Eight Florida school districts should face funding cutbacks equivalent to their school board members’ salaries for their continued hard line on student masking, the State Board of Education agreed Thursday.
At an emergency meeting, the board unanimously backed education commissioner Richard Corcoran’s move to employ the sanctions, if necessary, as a way to compel districts to follow instructions by the state health and education departments in matters of COVID-19 prevention.
The eight counties will have 48 hours to demonstrate they will come into compliance with the state orders before the monthly penalties are imposed.
Those instructions, which conflict with guidance from the U.S. Centers for Disease Control and Prevention, allow parents full discretion in deciding whether a student should wear a mask. More recently, the state’s surgeon general also gave parents the right to decide if children without symptoms should participate in quarantines after exposure to COVID-19.
While a dozen districts defied the state’s instructions on masking initially, several — including Hillsborough County — have backed down in recent weeks, leaving eight in conflict with the state: Alachua, Brevard, Broward, Duval, Leon, Miami-Dade, Orange and Palm Beach. These districts typically require medical documentation before parents can opt out of the masking rules on behalf of their children.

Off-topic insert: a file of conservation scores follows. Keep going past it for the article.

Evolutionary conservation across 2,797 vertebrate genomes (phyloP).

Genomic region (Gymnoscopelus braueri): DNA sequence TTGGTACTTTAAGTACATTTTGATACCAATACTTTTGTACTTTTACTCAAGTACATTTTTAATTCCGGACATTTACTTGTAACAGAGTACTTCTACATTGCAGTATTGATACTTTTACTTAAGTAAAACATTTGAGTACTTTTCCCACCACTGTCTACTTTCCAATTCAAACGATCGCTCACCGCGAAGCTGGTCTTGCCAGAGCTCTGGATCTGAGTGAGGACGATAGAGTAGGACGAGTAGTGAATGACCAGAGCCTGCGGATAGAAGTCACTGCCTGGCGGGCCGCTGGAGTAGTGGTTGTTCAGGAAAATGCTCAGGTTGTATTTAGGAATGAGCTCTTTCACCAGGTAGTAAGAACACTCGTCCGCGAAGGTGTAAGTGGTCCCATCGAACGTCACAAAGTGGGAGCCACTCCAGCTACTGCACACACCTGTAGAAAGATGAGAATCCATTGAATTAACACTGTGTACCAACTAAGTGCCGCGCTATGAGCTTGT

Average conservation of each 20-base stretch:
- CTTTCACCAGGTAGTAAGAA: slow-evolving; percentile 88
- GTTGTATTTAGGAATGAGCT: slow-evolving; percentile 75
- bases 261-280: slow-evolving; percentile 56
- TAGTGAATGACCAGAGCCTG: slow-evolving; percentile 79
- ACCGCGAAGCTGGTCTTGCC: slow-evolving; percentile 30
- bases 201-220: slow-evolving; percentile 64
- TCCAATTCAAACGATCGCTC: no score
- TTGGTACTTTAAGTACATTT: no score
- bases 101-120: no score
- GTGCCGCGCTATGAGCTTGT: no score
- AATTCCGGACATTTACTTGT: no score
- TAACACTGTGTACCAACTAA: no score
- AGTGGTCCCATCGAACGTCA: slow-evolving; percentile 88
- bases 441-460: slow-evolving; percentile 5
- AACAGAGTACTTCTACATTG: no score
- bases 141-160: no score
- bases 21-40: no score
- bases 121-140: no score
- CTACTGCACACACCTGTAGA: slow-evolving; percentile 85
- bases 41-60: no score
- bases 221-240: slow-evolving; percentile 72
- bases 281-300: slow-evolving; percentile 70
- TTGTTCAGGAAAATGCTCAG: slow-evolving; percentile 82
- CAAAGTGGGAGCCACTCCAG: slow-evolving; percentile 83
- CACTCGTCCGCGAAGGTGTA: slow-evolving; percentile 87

In Hillsborough, School Board members voted 6-1 Tuesday night to remove the medical documentation requirement, on the recommendation of superintendent Addison Davis.
Before voting on Thursday, the State Board took comments by phone from members of the public who, for the most part, complained about the masking requirements in their county schools. Some said they showed up at their local school board meetings to protest and were thrown out.
The prospect of sanctions got the attention of the Biden White House, where officials created a grant program to reimburse those school districts for the amount they might lose.
Alachua and Broward, which already are being fined based on a state action in August, were the first two districts to apply successfully for federal aid. The penalties that were imposed Thursday include an additional $147,000 in Alachua and $420,000 in Broward, which is the amount of their federal grant awards.
No amounts were given for the other districts. If the state uses the same process it used with Alachua and Broward, they will be asked to gather payroll information on their school board members and send it to the state so their fines can be calculated.
Corcoran called the federal action “egregious” and said the grants encourage school districts to violate Florida law. “Floridians should be offended by the Biden administration’s use of federal taxes in an attempt to make the enforcement of Florida’s laws so ineffective,” he said.
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Florida’s decision drew an immediate reaction from U.S. Deputy Assistant Education Secretary Ian Rosenblum, who sent a letter to Corcoran challenging the sanctions’ legality.